David Bourget (Western Ontario)
David Chalmers (ANU, NYU)
Rafael De Clercq
Jack Alan Reynolds
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Philosophy of Science 66 (3):333-350 (1999)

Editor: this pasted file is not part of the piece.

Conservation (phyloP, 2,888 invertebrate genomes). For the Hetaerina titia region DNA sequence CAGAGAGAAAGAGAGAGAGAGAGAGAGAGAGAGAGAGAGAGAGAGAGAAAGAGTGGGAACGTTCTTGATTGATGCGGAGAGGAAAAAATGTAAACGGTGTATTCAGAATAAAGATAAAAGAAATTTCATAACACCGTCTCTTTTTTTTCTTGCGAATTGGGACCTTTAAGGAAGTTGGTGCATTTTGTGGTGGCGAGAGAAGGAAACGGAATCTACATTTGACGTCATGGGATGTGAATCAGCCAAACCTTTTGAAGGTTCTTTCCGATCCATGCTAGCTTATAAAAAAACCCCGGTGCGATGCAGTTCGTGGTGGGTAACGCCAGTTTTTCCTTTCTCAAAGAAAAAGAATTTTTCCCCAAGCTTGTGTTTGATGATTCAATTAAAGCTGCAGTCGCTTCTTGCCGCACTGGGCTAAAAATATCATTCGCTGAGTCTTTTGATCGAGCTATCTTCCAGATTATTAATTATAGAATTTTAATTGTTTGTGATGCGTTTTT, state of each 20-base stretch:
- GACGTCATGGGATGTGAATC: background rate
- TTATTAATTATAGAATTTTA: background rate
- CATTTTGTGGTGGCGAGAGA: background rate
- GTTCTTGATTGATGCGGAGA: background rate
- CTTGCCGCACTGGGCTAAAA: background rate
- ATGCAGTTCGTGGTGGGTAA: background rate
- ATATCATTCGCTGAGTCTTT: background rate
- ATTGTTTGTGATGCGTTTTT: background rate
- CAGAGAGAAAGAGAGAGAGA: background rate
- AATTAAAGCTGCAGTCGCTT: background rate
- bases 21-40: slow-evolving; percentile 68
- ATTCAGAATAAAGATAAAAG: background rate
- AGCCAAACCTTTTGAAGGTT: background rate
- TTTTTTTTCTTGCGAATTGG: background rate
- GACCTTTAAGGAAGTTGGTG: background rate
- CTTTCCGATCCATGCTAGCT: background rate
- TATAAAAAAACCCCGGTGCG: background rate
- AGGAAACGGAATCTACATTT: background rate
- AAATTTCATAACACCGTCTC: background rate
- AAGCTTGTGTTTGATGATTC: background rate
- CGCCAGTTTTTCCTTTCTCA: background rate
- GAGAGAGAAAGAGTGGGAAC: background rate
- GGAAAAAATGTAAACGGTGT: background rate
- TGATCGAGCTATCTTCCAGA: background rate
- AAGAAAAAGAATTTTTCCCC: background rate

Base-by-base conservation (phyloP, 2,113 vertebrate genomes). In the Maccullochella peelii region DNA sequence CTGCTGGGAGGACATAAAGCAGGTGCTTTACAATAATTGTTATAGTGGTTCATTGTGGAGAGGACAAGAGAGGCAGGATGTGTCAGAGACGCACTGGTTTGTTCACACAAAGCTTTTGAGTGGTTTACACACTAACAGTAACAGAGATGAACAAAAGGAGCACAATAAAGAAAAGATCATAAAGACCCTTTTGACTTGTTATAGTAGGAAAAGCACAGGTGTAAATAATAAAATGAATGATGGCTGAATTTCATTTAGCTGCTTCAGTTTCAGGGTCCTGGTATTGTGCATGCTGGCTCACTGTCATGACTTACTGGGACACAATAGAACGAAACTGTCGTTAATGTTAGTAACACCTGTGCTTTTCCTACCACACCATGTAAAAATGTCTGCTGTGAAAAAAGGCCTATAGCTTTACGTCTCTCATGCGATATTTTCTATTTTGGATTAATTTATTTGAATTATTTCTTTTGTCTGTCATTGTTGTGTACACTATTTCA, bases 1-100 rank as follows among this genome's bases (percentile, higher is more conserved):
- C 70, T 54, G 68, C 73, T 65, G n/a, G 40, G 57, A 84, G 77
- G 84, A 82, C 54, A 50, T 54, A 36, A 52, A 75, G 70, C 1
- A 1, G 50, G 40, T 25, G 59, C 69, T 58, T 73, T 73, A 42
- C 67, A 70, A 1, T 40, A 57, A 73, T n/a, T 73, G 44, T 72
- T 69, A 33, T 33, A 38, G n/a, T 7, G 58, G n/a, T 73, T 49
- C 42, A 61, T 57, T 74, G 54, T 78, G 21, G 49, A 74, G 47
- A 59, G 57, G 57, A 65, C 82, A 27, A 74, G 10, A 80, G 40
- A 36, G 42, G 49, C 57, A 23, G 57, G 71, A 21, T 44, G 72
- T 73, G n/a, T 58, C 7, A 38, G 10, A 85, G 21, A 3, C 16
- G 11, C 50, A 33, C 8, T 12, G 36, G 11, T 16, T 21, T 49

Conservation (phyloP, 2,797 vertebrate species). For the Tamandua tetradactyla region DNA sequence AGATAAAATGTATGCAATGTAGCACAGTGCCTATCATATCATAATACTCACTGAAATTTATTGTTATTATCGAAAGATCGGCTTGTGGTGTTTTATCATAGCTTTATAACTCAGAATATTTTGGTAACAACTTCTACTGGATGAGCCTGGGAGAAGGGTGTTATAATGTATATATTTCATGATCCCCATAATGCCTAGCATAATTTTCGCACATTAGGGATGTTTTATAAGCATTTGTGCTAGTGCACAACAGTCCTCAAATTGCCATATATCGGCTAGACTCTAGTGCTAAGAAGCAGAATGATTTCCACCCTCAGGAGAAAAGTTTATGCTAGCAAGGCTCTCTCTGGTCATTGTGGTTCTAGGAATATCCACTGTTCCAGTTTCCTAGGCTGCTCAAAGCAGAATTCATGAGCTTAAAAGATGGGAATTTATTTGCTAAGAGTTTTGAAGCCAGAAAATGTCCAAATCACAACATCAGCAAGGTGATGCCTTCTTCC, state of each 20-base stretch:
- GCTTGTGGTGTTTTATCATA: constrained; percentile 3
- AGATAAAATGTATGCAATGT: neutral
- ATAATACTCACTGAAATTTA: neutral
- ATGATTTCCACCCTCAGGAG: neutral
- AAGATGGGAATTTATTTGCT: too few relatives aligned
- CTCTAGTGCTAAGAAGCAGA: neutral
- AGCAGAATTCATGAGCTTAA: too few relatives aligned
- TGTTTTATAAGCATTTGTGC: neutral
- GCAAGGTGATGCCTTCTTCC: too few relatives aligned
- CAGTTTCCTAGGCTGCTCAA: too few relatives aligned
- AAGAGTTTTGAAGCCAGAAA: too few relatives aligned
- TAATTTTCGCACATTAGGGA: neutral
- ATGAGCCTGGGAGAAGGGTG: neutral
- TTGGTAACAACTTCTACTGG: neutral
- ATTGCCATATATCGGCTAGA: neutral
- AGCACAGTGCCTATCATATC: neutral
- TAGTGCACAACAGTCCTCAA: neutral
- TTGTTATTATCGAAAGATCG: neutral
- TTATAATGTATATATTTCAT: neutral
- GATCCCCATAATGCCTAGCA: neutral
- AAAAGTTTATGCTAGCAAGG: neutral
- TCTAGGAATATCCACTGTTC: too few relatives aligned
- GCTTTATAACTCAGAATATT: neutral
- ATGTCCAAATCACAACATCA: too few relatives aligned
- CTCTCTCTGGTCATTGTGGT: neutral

In this paper, I discuss the key role played by Carl G. Hempel's work on theoretical realism and scientific explanation in effecting a crucial philosophical transition between the beginning and the end of the twentieth century. At the beginning of the century, the dominant view was that science is incapable of furnishing explanations of natural phenomena; at the end, explanation is widely viewed as an important, if not the primary, goal of science. In addition to its intellectual benefits, this transition has important practical consequences with respect to dealing with the global problems humans everywhere will face in the twenty-first century
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